In October 2006, Signal allegedly started bringing in more than 500 Indian guest workers this way, employing them as pipe fitters, welders and ship fitters.

The men had to eat in company cafeterias and pay more than $1,000 a month to live in company man camps – trailers with beds stacked inside them, and one or two bathrooms to be shared between 20 to 24 men. The camps were fenced and segregated from other Signal employees, and the men were told that the money for the camps would be taken out of their pay whether they chose to live there or not, Landers said.

If workers complained they were told their H-2B visas would not be renewed by the company. That pretty much tied their hands because Signal was the company that got the H-2B visas. An H-2B visa keeps the worker tethered to the company that procures the visa so finding another visa would be a challenge, to say the least.

Source: Houston Press

Human Trafficking Report Roils Thai Fishing Industry

In Bonded Labor, Debt Bondage among Migrant Workers, Forced Labor, Human Trafficking on June 2, 2013 at 9:36 am

Thailand is doing little to prevent the human trafficking of workers coming from other countries, and many of these indentured servants are finding their way to the fishing industry, where they are forced to work on vessels engaged in illegal, or pirate, fishing, a new report says.

The trafficked workers are subject to long hours, little or no pay and physical and mental abuse up to and including murder, with 59% of Thai fishing workers who were surveyed by the United Nations in 2009 saying they had seen a fellow worker murdered, according to the Environmental Justice Foundation report, “Sold to the Sea–Human Trafficking in Thailand’s Fishing Industry”, released Wednesday.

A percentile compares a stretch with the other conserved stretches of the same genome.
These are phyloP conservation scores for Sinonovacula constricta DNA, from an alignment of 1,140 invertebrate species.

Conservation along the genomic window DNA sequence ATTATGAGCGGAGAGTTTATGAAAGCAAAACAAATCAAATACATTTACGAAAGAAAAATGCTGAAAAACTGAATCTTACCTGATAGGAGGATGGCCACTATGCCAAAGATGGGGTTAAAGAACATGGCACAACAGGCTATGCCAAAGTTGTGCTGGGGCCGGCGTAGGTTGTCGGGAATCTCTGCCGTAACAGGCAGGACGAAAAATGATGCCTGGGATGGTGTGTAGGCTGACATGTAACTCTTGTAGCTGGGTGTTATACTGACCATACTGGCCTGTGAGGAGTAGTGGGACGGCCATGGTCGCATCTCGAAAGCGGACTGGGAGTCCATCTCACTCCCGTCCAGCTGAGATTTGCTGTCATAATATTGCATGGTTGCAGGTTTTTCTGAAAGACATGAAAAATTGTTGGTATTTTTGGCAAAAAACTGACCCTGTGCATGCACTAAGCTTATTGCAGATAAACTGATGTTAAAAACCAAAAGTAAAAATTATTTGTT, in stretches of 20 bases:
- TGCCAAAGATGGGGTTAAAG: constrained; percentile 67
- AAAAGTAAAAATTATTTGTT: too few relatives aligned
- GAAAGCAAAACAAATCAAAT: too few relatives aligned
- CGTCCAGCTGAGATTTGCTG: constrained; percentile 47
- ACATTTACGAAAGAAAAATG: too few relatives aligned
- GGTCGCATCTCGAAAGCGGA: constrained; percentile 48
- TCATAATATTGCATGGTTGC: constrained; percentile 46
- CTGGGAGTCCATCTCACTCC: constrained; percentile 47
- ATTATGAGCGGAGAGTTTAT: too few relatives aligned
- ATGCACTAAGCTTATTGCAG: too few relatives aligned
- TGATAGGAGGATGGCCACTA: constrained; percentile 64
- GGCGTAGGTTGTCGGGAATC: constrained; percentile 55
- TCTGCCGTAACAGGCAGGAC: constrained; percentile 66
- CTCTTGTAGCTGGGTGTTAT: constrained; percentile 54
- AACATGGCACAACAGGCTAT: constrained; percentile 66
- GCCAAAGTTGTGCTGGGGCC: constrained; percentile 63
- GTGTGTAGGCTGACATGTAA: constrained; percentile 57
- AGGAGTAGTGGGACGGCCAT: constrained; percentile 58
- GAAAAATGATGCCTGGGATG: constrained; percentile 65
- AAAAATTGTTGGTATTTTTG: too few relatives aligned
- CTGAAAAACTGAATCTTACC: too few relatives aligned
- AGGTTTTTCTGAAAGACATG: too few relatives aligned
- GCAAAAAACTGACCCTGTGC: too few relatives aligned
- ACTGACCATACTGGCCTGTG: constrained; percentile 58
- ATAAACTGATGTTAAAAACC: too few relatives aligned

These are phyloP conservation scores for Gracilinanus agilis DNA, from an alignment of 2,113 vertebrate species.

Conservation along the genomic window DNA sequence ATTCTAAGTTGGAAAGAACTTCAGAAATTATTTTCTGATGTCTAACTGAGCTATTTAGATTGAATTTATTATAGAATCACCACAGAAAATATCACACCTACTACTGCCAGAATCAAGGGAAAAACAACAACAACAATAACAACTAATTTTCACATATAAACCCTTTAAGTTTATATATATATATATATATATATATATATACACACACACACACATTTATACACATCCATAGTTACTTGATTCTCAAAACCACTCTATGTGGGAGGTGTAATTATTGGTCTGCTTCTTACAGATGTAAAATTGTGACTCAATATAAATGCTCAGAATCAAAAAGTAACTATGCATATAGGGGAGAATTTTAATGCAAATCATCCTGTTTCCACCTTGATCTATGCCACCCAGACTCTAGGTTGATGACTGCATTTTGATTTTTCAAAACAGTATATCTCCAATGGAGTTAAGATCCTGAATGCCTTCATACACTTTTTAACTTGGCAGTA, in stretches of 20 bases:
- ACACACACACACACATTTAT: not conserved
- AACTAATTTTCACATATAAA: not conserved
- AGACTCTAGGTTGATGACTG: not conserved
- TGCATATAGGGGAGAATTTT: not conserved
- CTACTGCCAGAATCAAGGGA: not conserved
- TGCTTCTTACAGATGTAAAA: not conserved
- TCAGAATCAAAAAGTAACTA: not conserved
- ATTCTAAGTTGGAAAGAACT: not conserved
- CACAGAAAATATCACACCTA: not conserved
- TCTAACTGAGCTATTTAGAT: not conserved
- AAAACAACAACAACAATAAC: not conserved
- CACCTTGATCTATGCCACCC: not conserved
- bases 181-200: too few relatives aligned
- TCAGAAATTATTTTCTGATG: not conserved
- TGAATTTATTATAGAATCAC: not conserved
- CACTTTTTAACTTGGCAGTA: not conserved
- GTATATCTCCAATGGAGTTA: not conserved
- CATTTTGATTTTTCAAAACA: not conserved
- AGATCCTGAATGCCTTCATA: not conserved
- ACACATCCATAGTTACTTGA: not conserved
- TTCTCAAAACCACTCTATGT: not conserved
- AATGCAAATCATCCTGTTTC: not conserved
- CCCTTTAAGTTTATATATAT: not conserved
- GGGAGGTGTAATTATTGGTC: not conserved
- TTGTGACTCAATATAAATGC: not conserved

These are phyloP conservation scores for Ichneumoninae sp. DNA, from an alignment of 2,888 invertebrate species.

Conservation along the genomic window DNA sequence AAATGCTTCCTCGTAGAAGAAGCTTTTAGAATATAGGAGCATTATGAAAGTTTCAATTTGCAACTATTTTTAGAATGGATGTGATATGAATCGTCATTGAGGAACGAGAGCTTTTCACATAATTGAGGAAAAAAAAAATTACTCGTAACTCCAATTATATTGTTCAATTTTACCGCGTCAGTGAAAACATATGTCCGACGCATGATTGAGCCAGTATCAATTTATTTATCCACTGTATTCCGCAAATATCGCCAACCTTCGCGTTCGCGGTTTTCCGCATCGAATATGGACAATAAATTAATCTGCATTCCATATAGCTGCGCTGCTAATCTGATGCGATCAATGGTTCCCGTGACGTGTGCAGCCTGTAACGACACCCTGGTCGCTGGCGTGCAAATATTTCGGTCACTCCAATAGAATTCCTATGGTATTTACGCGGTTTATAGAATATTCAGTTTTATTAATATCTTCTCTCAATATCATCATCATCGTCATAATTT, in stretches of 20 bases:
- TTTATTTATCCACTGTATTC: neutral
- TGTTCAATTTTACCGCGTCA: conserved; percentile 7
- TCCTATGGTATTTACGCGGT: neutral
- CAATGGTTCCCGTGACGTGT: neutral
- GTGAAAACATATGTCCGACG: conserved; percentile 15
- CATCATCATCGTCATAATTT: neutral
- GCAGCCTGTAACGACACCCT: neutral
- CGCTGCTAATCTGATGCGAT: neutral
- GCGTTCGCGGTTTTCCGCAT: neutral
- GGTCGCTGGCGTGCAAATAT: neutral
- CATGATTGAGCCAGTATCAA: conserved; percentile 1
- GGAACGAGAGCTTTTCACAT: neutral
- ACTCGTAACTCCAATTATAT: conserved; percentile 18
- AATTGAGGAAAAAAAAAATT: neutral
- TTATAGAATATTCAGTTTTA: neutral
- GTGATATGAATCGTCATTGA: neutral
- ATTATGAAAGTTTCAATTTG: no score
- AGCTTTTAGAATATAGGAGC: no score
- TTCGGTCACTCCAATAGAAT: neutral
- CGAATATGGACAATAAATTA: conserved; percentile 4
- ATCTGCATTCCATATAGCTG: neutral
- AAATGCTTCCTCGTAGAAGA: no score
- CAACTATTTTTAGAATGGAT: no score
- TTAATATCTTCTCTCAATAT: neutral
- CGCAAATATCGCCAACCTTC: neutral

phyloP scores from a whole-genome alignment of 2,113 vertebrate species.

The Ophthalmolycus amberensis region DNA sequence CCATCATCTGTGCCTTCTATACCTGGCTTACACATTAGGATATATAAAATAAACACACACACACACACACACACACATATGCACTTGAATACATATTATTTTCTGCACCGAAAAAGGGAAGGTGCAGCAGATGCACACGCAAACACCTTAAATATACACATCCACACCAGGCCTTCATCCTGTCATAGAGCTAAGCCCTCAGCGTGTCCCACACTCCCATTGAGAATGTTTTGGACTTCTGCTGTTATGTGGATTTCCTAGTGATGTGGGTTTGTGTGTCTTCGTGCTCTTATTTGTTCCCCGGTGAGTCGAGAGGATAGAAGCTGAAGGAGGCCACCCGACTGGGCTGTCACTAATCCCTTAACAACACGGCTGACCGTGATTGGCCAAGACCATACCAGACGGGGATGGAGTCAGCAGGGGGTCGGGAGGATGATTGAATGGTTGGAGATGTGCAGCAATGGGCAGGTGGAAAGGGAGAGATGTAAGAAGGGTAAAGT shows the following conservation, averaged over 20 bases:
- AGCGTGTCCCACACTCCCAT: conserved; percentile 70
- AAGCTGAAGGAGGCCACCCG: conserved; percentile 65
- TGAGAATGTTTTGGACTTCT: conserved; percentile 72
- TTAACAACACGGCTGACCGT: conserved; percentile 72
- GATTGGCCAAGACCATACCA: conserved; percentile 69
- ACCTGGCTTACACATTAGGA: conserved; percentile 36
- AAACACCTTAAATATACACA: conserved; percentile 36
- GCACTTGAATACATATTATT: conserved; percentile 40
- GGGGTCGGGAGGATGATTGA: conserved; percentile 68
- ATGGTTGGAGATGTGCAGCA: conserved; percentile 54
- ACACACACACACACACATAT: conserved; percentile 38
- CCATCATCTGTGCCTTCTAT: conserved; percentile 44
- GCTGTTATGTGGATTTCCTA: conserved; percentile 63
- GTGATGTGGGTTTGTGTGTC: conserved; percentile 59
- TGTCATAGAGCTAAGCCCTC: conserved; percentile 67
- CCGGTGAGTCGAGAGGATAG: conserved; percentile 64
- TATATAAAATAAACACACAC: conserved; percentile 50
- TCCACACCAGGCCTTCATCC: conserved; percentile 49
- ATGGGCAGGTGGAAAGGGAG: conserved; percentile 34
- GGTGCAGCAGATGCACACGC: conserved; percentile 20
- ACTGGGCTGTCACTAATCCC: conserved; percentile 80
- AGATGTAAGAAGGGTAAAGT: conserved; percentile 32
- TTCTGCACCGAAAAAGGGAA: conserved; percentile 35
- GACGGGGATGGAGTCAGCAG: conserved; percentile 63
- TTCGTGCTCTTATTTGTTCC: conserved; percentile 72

Because of Thailand’s tight labor market, many people coming to the country for work wind up in fisheries, where they are subject to horrific working conditions, the report said. Many of these workers end up on illegal fishing vessels, and a recent report from the environmental group Oceana found up to 20% of the world’s fish are caught illegally.

Source: The Wall Street Journal

American Dream Turns to Nightmare for Teen Trafficked for Labor

In Bonded Labor, Child Labor, Debt Bondage among Migrant Workers, Forced Labor, Human Trafficking on May 14, 2013 at 12:52 pm

Gerthon Saint Preux wanted only one thing as a teenager living in Haiti: to live the American dream. But after he arrived here, he realized he was living the dark nightmare of a child trafficked for labor.

A woman from his hometown said she would be his sponsor in the U.S., so Saint Preux left his family for the chance to go to college and one day support his loved ones. When he arrived, his sponsor put him to work at her store, and also gave him chores in her home.
There was always a reason why he couldn’t start school. And when his visitor’s visa ended, it only got worse.
“From there, I could see hell,” Saint Preux told NBC 4 New York.
He worked at the sponsor’s store seven days a week and then cooked and cleaned at her house, without ever being paid. He ate scraps and was forbidden to even sleep on the couch.